Beyond Tweetstorming

It seems "tweetstorming" - using a series of tweets on Twitter to share commentary that requires more space than a single tweet can hold - has become a thing.

For those of us who have been using various web tools to publish online for many years now without any notable space constraints, it's a puzzling trend to say the least. Why would you put your thoughts in a format and on a platform that was not at all designed for longer form writing, makes it hard for others to link and respond, and risks a loss of ownership or availability of that content later on (for starters)? I've expanded on these concerns in posts like Owning our digital homes, and made light of them in my own tweets.

But we know that the most elegant and flexible practices don't always win out over ones that are popular or compelling in other ways. So I'm trying to resist the temptation to be entirely dismissive of tweetstorming, especially as I see people call out why they prefer it over blogging: they're more likely to follow up on a conversation on Twitter than they are to check back on an individual blog's comment thread, they like the immediacy and wide distribution of Twitter, they like being able to respond to single thoughts one tweet at a time, and so on.

That said, I still see tweetstorming as a disconcerting trend for the realm of publishing and discussion online. In a time where we need more clarity of thinking, constructive dialog and interactions that don't shy away from details, nuance and truth-seeking, tweetstorms seem like a move in the wrong direction.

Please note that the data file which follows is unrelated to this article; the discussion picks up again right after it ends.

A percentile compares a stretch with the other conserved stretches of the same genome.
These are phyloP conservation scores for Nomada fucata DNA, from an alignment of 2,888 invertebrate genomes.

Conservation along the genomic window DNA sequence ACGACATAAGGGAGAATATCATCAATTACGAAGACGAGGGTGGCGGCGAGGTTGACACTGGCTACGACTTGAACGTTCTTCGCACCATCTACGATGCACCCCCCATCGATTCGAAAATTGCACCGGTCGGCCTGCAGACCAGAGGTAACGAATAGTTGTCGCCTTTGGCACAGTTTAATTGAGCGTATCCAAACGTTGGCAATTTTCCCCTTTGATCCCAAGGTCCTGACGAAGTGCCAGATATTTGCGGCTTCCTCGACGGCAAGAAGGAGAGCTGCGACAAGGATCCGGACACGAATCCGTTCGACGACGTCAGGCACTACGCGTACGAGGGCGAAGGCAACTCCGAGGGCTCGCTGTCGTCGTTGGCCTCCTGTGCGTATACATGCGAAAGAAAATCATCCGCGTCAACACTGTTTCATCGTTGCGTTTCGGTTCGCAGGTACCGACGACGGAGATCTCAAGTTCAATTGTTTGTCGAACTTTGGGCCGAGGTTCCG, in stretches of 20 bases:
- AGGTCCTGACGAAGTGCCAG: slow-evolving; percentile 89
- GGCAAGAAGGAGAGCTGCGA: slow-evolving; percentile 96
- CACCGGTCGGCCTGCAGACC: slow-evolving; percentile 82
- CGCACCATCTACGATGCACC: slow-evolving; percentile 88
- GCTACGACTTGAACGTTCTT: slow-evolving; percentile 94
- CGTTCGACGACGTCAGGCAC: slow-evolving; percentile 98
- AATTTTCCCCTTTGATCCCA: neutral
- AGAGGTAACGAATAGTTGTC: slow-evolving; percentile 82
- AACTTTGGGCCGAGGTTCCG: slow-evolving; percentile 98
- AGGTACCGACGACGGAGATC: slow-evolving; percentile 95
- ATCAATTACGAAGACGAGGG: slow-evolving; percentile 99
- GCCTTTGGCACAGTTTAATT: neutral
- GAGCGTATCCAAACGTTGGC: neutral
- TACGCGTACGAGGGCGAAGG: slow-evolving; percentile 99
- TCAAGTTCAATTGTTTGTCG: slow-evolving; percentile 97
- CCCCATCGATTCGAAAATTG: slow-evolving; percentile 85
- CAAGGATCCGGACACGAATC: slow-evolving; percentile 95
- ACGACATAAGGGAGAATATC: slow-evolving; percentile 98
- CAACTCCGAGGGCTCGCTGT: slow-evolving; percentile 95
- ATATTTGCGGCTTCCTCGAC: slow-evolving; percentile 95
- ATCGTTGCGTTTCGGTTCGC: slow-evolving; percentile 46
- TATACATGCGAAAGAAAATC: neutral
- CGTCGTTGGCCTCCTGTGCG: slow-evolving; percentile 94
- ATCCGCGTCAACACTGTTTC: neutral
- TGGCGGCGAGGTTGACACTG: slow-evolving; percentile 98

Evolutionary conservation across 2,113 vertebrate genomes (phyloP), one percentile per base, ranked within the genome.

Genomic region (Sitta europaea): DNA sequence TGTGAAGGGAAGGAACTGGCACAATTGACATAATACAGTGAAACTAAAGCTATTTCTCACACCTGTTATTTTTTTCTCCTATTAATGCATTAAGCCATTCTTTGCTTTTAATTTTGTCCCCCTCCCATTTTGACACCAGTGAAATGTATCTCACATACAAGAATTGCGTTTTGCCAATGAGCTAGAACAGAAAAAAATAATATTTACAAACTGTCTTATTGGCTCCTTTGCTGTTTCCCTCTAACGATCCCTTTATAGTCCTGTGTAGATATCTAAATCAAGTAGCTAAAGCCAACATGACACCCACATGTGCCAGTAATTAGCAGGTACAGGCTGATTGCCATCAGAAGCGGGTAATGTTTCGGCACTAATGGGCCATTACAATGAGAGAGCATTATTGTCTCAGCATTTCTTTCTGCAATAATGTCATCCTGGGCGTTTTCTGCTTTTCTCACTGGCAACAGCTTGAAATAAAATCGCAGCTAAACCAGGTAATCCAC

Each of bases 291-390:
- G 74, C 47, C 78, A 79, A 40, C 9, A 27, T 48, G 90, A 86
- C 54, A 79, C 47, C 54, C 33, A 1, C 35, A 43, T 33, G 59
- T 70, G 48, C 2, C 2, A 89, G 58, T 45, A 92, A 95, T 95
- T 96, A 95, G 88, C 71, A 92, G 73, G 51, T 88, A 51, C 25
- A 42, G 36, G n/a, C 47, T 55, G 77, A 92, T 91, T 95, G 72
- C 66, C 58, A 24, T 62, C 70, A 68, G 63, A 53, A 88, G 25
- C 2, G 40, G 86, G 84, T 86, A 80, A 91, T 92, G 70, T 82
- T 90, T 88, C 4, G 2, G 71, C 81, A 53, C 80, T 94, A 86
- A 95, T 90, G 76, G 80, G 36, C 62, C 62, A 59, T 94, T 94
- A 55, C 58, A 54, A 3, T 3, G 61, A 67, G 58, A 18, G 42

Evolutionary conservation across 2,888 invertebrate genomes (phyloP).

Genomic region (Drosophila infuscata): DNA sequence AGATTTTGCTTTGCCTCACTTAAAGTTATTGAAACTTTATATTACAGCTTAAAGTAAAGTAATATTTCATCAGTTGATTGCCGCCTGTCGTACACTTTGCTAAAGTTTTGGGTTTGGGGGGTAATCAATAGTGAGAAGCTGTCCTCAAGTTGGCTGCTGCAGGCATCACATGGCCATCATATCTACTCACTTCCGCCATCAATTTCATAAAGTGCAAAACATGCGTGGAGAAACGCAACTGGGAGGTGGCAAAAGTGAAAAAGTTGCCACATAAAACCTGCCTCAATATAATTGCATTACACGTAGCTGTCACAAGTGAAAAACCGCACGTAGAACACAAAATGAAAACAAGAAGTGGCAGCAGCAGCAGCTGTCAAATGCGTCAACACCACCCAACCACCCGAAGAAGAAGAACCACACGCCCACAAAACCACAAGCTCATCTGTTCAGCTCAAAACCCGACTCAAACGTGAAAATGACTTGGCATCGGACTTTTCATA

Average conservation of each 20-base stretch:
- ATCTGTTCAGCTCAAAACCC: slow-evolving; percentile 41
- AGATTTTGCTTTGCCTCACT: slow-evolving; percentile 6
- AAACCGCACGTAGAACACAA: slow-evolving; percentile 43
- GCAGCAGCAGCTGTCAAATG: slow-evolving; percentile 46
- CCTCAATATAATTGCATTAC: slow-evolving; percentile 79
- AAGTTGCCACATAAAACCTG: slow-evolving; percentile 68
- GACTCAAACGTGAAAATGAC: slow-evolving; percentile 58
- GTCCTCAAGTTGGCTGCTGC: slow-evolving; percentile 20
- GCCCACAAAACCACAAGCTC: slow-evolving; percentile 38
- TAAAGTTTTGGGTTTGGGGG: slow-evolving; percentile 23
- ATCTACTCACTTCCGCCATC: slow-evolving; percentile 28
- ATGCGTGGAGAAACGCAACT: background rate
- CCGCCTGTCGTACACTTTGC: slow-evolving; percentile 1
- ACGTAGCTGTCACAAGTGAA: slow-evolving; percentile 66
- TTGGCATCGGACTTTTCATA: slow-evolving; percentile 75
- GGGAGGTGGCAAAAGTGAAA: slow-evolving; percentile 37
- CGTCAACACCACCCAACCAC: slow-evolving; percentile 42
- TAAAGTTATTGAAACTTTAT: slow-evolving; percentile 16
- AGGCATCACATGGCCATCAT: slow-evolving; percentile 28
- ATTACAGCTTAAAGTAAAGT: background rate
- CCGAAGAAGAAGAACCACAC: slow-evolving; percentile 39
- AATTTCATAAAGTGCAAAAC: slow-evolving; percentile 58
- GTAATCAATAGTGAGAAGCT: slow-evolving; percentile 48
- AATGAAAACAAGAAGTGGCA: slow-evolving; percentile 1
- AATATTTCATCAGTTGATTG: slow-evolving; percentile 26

So what to do about it?

Continue reading Beyond Tweetstorming

Getting started owning your digital home

My recent post about owning our digital homes prompted some good feedback and discussion. When I talk about this topic with the people in my life who don't work daily in the world of websites, domain names and content management, the most common reaction I get is, "that's sounds good in theory, I'm not sure where to start in practice."

So, here are some of the basic things that pretty much anyone can do to get started having and owning your digital home.

Find a domain name

On the Internet, your domain name is the root of your digital existence. It's the address on your home, your entry in the phonebook, the shingle you hang out so that anyone and everyone can find you. While the domain name system (DNS) has changed a lot over the years, it's still the starting point for establishing a long-term presence on the Internet that you control, independent of other tools, services and providers you might use.

My domain name is "chrishardie.com." It's not only the URL/address of my website, but it's the domain where my primary email address lives. Whatever content management tool might power my website at any given time, and whatever server my email might live on or whatever email program I might use to read messages, I will always have my domain name to point me and others to those places.

Having a domain name is relatively inexpensive; in most cases it's $10-15/year, less if you register it for multiple years at a time. When I see people who pick email addresses derived from their Internet Service Provider (e.g. Comcast, Verizon) or from some free online email provider like Gmail, and then see the time it takes them to inform friends, co-workers and family when they change that address to something else, I know it's worth those few dollars to have a consistent address that doesn't change unless I want it to, and that doesn't depend on someone else's business model to exist at all.